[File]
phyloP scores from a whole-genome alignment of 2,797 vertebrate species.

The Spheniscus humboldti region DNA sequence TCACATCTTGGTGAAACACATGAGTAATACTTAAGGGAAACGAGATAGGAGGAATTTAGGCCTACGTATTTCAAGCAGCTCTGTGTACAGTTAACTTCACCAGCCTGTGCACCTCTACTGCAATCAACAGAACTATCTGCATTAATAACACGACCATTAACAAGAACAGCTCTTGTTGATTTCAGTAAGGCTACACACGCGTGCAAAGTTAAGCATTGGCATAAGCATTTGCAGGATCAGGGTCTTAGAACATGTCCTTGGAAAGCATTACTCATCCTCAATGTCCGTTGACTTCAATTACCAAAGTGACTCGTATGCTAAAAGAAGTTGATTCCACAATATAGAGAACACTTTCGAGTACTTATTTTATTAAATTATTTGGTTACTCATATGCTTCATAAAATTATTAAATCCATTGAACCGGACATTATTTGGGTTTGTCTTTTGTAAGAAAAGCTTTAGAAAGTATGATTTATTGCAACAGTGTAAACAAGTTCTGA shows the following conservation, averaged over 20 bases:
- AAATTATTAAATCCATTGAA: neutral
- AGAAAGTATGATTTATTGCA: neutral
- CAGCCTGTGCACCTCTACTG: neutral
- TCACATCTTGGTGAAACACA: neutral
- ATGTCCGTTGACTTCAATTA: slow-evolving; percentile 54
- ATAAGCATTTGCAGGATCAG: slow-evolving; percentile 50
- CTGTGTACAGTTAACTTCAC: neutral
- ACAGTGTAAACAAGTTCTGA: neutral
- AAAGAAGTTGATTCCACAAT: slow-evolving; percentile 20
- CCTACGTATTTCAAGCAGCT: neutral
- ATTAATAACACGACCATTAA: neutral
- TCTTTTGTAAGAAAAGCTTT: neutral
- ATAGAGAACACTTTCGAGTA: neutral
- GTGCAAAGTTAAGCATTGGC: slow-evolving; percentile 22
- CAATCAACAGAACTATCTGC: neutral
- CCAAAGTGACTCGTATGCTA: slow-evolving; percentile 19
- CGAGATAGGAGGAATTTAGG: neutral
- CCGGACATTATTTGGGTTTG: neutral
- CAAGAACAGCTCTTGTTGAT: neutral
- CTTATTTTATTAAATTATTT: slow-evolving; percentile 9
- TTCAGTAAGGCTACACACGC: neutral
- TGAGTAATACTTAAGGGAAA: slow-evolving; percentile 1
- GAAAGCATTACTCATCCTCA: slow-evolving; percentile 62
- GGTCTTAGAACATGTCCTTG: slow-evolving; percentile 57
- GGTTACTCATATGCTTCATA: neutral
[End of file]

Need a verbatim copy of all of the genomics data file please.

phyloP scores from a whole-genome alignment of 2,797 vertebrate species.

The Spheniscus humboldti region DNA sequence TCACATCTTGGTGAAACACATGAGTAATACTTAAGGGAAACGAGATAGGAGGAATTTAGGCCTACGTATTTCAAGCAGCTCTGTGTACAGTTAACTTCACCAGCCTGTGCACCTCTACTGCAATCAACAGAACTATCTGCATTAATAACACGACCATTAACAAGAACAGCTCTTGTTGATTTCAGTAAGGCTACACACGCGTGCAAAGTTAAGCATTGGCATAAGCATTTGCAGGATCAGGGTCTTAGAACATGTCCTTGGAAAGCATTACTCATCCTCAATGTCCGTTGACTTCAATTACCAAAGTGACTCGTATGCTAAAAGAAGTTGATTCCACAATATAGAGAACACTTTCGAGTACTTATTTTATTAAATTATTTGGTTACTCATATGCTTCATAAAATTATTAAATCCATTGAACCGGACATTATTTGGGTTTGTCTTTTGTAAGAAAAGCTTTAGAAAGTATGATTTATTGCAACAGTGTAAACAAGTTCTGA shows the following conservation, averaged over 20 bases:
- AAATTATTAAATCCATTGAA: neutral
- AGAAAGTATGATTTATTGCA: neutral
- CAGCCTGTGCACCTCTACTG: neutral
- TCACATCTTGGTGAAACACA: neutral
- ATGTCCGTTGACTTCAATTA: slow-evolving; percentile 54
- ATAAGCATTTGCAGGATCAG: slow-evolving; percentile 50
- CTGTGTACAGTTAACTTCAC: neutral
- ACAGTGTAAACAAGTTCTGA: neutral
- AAAGAAGTTGATTCCACAAT: slow-evolving; percentile 20
- CCTACGTATTTCAAGCAGCT: neutral
- ATTAATAACACGACCATTAA: neutral
- TCTTTTGTAAGAAAAGCTTT: neutral
- ATAGAGAACACTTTCGAGTA: neutral
- GTGCAAAGTTAAGCATTGGC: slow-evolving; percentile 22
- CAATCAACAGAACTATCTGC: neutral
- CCAAAGTGACTCGTATGCTA: slow-evolving; percentile 19
- CGAGATAGGAGGAATTTAGG: neutral
- CCGGACATTATTTGGGTTTG: neutral
- CAAGAACAGCTCTTGTTGAT: neutral
- CTTATTTTATTAAATTATTT: slow-evolving; percentile 9
- TTCAGTAAGGCTACACACGC: neutral
- TGAGTAATACTTAAGGGAAA: slow-evolving; percentile 1
- GAAAGCATTACTCATCCTCA: slow-evolving; percentile 62
- GGTCTTAGAACATGTCCTTG: slow-evolving; percentile 57
- GGTTACTCATATGCTTCATA: neutral